- The Washington Times - Friday, October 8, 2021

Former President Donald Trump said Friday supporters will use an upcoming rally in Michigan to demand a “forensic audit” of the state’s 2020 presidential vote, which was won by Democrat Joe Biden.

The rally, scheduled for Oct. 12 at the State Capitol in Lansing, Michigan, is being organized by Election Integrity Fund and Force, a non-profit focused on curbing “attempts to subvert the integrity of our elections.”

“Big Michigan Rally coming up on Oct. 12th, on the Capitol steps in Lansing, where Patriots will demand a Forensic Audit of the 2020 Presidential Election Scam,” Mr. Trump said in a statement. “The Voter Fraud is beyond what anyone can believe.”

Despite claims, there has been no proof of widespread fraud in the 2020 presidential election. More than 60 court cases of alleged fraud have been dismissed across the country, including some by Trump-appointed judges.

In attendance will be several Trump-endorsed candidates for local and national races, including Matt DePerno, whom Mr. Trump is backing in the Michigan state attorney general race next year.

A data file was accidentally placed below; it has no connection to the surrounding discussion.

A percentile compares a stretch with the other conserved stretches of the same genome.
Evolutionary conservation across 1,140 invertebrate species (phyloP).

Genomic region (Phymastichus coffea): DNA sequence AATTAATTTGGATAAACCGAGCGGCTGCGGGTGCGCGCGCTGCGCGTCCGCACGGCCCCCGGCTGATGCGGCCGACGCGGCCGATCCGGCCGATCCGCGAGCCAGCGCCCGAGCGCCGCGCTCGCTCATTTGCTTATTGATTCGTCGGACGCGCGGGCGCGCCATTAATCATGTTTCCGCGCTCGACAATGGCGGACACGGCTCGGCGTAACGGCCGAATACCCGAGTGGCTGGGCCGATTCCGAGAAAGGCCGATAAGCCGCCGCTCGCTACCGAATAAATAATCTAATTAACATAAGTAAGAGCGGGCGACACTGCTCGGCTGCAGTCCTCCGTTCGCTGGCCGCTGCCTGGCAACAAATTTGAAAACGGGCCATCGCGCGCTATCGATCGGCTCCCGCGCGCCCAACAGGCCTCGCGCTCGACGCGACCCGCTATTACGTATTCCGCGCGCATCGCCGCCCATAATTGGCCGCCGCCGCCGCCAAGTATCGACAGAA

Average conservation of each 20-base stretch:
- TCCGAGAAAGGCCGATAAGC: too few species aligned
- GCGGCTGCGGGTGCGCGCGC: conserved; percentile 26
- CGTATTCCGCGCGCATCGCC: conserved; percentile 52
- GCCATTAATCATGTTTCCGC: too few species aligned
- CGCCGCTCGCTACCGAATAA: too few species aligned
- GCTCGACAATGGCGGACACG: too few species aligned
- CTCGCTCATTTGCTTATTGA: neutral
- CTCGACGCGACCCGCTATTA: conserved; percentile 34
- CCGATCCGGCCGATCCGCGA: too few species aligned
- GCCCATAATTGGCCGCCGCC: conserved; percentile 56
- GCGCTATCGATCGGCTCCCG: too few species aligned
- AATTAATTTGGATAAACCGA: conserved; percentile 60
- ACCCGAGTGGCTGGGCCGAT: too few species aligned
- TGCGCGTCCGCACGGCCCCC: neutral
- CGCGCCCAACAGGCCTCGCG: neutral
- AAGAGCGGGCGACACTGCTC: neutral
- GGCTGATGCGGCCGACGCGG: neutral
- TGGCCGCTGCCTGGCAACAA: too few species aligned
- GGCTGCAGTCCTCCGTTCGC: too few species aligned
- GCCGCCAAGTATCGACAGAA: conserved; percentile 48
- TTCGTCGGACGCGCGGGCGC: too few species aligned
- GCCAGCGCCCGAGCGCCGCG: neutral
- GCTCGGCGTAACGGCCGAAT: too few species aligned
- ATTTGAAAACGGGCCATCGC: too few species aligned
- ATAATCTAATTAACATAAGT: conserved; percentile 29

Mr. DePerno waged an unsuccessful legal battle in Antrim County, Michigan claiming election fraud in response to an election-night tabulating error that election officials say was quickly corrected. Mr. Biden carried Michigan, a state Mr. Trump won in 2016, by 2.8 percentage points, according to the final official tallies.

Also in attendance at the rally will be Trump-endorsed Rep. Steve Carra, a member of the Michigan House of Representatives, and Kristina Karamo, who is running to be Michigan secretary of state — the official who oversees state elections.

The Michigan State Capitol’s website put the “anticipated attendance” at Tuesday’s rally at 100, but Mr. Trump is apparently banking on more supporters showing up.

“Anyone who cares about our Great Country should attend because unless we look to the past and fix what happened, we won’t have a future or a Country,” Mr. Trump said.

• Joseph Clark can be reached at jclark@washingtontimes.com.

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